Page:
As of Friday afternoon, the Parks student body had collected over $3,100 in just two weeks, with some minor contributions coming from teachers.
The money was raised through pledge envelopes that the children used to canvass support.
The achievement puts them well over the top of their fundraising goal of $3,000, and the total will continue to increase once teacher donations and online funds are added up.
Parks was the only school in the Cleveland School District to host Relay Recess on Friday, an event-packed celebration that was awarded to K-5 students who helped raise at least $10 for the campaign.
Participants walked around the school's playground to commemorate cancer victims and survivors in the same style as the official Relay event, which will be held June 7 at the Cleveland High School track.
Several cancer survivors opened the celebration with a symbolic torch walk around the playground led principal Mary Anderson.
"I'm very proud of our students coming together in just two weeks and raising a significant amount of money," said Anderson. "It's a good feeling to know that our students are willing to contribute to the cause."
As a reward, students were given an extended recess, which included inflatable jumpies, a dance station, fitness station, playground station and fun obstacle courses.
"It's sort of like a mini Relay for Life," said teacher Heidi Barbian, who also leads the platform for the school.
The idea for Relay Recess was discussed at Relay for Life Planning meetings, and Parks managed their event in effort to boost fundraising participation from its students.
Barbian said Parks has raised the most money amongst district schools for the last two years and was proud the school's effort continues to grow.
"The students have done a great job and I'm overwhelmed with what they've accomplished," said Barbian. "In the past the teachers were the biggest contributors and this year we wanted to get the kids more involved.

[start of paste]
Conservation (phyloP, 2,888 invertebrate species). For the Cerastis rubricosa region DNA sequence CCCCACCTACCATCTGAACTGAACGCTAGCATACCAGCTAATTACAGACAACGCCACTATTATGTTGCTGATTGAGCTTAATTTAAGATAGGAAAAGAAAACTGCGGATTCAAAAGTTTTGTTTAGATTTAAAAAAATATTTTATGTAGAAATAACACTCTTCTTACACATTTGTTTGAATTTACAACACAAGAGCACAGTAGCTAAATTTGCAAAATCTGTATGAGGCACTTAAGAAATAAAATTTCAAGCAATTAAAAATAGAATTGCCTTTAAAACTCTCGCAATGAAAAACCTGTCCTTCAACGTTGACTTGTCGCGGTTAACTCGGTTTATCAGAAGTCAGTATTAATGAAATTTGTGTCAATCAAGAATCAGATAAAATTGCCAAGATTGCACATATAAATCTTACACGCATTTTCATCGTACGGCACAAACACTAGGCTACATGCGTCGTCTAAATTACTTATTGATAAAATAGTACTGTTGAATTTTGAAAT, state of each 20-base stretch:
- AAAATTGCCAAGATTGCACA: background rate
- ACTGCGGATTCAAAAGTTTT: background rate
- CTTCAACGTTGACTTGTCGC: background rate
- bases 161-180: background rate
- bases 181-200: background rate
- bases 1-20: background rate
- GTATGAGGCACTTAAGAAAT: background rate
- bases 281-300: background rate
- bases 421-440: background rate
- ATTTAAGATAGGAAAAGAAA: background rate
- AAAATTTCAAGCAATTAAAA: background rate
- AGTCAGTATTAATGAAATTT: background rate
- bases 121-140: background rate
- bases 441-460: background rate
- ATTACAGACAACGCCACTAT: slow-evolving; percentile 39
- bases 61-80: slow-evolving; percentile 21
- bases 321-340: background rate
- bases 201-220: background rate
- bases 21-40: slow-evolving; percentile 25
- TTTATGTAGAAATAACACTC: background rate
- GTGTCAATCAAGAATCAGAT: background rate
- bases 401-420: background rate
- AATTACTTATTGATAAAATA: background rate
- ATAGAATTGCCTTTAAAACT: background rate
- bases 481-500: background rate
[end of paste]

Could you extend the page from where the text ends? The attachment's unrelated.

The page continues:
"When they are involved they are aware."
Cindy Cocilova, a breast cancer survivor for five years, said she was honored to walk with the children and pay tribute. Her great nephew, a Parks student, also took part in the affair.
"Events like this allow me to rejoice that I am a survivor," said Cocilova. "It's a big accomplishment for the kids to take part first hand.
Cleveland School District Assistant Superintendent Brenda Ellis said Parks should be commended for their continued success.
"I hope other schools in the district will learn from Parks and see how to establish a Relay Recess," said Ellis. "All the schools had the opportunity to set it up, but thanks to the work of Heidi Barbian, Parks made it happen.
"They've been a model school and it's good to see the children get a positive rap."
Third-grader Kayla Howard was one of the highest-raising students with over $230, and said the event was special for her and those associated with cancer.
"I'm thinking about how our money will save their lives and help them out a lot," said Howard. "I'm thinking about them and how they feel."
Teachers were also prepared with lesson plans Friday to discuss the topics of sun protection, physical fitness, tobacco avoidance and healthy eating.
Relay for Life teams across the county, both school and non-school related, have until June 4 to collect money before the local bank night, but fundraising is recommended all the way up until the last day of 2013.
To learn more about Bolivar County Relay For Life, visit the Facebook page at www.facebook.com/AmericanCancerSocietyRelayForLifeClevelandMs.
Learn more about the organization behind the movement at www.relayforlife.org.